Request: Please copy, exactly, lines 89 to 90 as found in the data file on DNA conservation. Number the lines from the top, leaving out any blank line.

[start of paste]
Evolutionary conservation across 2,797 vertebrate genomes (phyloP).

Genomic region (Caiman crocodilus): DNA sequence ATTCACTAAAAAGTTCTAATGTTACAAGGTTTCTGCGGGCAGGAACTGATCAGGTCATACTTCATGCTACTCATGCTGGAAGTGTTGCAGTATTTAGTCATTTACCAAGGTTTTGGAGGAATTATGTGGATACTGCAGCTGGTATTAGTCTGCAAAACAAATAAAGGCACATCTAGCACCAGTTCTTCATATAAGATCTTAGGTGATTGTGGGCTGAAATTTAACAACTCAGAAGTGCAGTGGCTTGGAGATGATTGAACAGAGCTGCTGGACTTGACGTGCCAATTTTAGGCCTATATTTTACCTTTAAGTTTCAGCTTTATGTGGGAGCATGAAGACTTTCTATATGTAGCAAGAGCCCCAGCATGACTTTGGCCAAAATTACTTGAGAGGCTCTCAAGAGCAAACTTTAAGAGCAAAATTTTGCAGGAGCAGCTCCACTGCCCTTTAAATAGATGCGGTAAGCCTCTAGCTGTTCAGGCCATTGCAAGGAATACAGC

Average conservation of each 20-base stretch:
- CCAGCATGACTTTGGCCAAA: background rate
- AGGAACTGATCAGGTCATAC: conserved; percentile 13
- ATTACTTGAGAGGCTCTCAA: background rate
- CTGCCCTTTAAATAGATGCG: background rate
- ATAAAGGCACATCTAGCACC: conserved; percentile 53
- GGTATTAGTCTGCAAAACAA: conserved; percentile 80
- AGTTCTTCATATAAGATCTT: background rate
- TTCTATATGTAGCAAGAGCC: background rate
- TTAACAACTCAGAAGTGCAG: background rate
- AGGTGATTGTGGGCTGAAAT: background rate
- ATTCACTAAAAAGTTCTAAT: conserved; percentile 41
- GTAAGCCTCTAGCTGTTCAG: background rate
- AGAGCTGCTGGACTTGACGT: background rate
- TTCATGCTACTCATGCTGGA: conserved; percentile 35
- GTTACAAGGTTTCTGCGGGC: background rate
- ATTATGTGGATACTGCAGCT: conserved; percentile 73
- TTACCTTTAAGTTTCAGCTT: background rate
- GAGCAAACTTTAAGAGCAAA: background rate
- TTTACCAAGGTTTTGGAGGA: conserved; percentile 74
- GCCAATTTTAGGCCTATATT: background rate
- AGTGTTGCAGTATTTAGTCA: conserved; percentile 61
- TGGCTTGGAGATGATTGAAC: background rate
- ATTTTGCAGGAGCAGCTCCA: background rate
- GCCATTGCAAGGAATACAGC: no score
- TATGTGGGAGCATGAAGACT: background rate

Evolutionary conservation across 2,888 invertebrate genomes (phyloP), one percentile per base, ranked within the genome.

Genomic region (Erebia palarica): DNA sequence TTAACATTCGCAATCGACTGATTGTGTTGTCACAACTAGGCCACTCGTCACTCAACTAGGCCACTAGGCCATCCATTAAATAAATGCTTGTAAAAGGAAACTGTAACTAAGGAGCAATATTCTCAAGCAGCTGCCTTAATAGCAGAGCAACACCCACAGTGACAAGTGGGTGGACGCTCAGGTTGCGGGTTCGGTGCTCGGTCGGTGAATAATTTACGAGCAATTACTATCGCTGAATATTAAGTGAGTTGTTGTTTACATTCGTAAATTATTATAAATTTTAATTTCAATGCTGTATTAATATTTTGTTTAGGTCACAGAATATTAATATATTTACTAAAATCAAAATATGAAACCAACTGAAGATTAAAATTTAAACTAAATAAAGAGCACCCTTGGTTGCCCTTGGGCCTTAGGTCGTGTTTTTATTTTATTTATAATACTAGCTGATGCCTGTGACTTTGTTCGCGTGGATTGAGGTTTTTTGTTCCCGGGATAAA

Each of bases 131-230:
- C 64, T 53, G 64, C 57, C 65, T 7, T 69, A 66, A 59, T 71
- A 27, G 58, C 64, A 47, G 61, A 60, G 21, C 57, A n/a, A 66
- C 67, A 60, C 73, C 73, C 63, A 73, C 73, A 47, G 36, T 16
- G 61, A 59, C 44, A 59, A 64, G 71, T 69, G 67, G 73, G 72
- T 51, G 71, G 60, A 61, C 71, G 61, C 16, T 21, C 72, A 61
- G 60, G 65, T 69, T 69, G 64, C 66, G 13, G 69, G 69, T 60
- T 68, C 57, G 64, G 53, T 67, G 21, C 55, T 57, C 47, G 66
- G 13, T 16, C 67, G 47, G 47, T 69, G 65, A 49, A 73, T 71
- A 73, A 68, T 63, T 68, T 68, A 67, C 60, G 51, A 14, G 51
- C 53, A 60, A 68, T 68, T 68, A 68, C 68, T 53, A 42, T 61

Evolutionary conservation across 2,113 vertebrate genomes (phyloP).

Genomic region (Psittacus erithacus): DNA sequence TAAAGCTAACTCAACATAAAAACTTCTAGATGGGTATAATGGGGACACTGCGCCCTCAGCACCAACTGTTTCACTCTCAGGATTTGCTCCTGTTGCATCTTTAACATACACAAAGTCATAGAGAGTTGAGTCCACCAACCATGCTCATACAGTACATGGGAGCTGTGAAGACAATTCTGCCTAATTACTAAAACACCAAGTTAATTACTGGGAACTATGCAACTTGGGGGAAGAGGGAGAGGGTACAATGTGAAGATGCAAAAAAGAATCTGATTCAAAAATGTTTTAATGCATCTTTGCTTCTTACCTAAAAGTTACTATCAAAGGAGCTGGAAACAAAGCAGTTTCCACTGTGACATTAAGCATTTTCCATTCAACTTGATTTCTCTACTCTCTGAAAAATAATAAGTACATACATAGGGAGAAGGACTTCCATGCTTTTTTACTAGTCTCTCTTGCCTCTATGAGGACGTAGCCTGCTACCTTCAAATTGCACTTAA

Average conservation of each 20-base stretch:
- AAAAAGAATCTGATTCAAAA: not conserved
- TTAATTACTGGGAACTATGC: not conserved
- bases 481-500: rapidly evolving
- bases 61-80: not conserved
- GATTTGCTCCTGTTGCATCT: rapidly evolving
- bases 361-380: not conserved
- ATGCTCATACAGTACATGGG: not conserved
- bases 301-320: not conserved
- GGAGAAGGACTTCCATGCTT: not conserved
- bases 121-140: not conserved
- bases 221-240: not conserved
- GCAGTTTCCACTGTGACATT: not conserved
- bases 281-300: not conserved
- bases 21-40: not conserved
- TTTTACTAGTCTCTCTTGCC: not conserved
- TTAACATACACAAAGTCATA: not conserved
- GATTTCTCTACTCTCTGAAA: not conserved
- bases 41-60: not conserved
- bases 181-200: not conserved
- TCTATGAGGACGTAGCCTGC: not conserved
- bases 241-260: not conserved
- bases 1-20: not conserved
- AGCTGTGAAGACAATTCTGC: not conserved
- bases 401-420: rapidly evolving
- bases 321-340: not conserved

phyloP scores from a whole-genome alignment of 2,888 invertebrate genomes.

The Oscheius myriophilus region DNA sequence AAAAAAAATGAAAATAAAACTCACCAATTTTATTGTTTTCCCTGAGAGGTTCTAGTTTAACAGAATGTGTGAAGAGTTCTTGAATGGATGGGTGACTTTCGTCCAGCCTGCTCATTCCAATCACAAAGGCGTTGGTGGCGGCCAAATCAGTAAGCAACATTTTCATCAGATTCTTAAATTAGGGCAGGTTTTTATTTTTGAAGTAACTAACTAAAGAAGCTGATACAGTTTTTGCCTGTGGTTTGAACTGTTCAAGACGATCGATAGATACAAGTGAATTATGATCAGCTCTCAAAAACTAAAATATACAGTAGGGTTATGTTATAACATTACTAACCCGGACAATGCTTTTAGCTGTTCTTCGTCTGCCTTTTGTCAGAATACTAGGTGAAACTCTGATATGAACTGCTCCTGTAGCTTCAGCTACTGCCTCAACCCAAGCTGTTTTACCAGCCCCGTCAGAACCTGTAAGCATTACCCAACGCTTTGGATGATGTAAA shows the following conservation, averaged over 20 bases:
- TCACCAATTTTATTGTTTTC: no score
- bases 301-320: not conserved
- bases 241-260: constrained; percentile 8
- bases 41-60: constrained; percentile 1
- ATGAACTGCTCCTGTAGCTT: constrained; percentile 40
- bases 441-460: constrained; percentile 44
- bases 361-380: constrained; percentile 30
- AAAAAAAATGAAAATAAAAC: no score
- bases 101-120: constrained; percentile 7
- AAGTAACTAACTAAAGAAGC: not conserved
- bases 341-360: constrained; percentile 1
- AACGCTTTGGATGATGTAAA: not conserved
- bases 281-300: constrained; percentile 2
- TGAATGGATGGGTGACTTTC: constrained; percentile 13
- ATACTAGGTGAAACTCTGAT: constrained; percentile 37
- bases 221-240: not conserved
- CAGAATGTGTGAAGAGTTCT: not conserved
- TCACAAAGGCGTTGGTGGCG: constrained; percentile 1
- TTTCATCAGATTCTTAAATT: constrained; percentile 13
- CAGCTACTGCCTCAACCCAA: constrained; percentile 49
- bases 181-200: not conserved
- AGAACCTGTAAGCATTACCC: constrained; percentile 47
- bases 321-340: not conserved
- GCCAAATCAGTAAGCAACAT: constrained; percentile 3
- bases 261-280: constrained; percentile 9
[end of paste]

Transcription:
- TCACAAAGGCGTTGGTGGCG: constrained; percentile 1
- TTTCATCAGATTCTTAAATT: constrained; percentile 13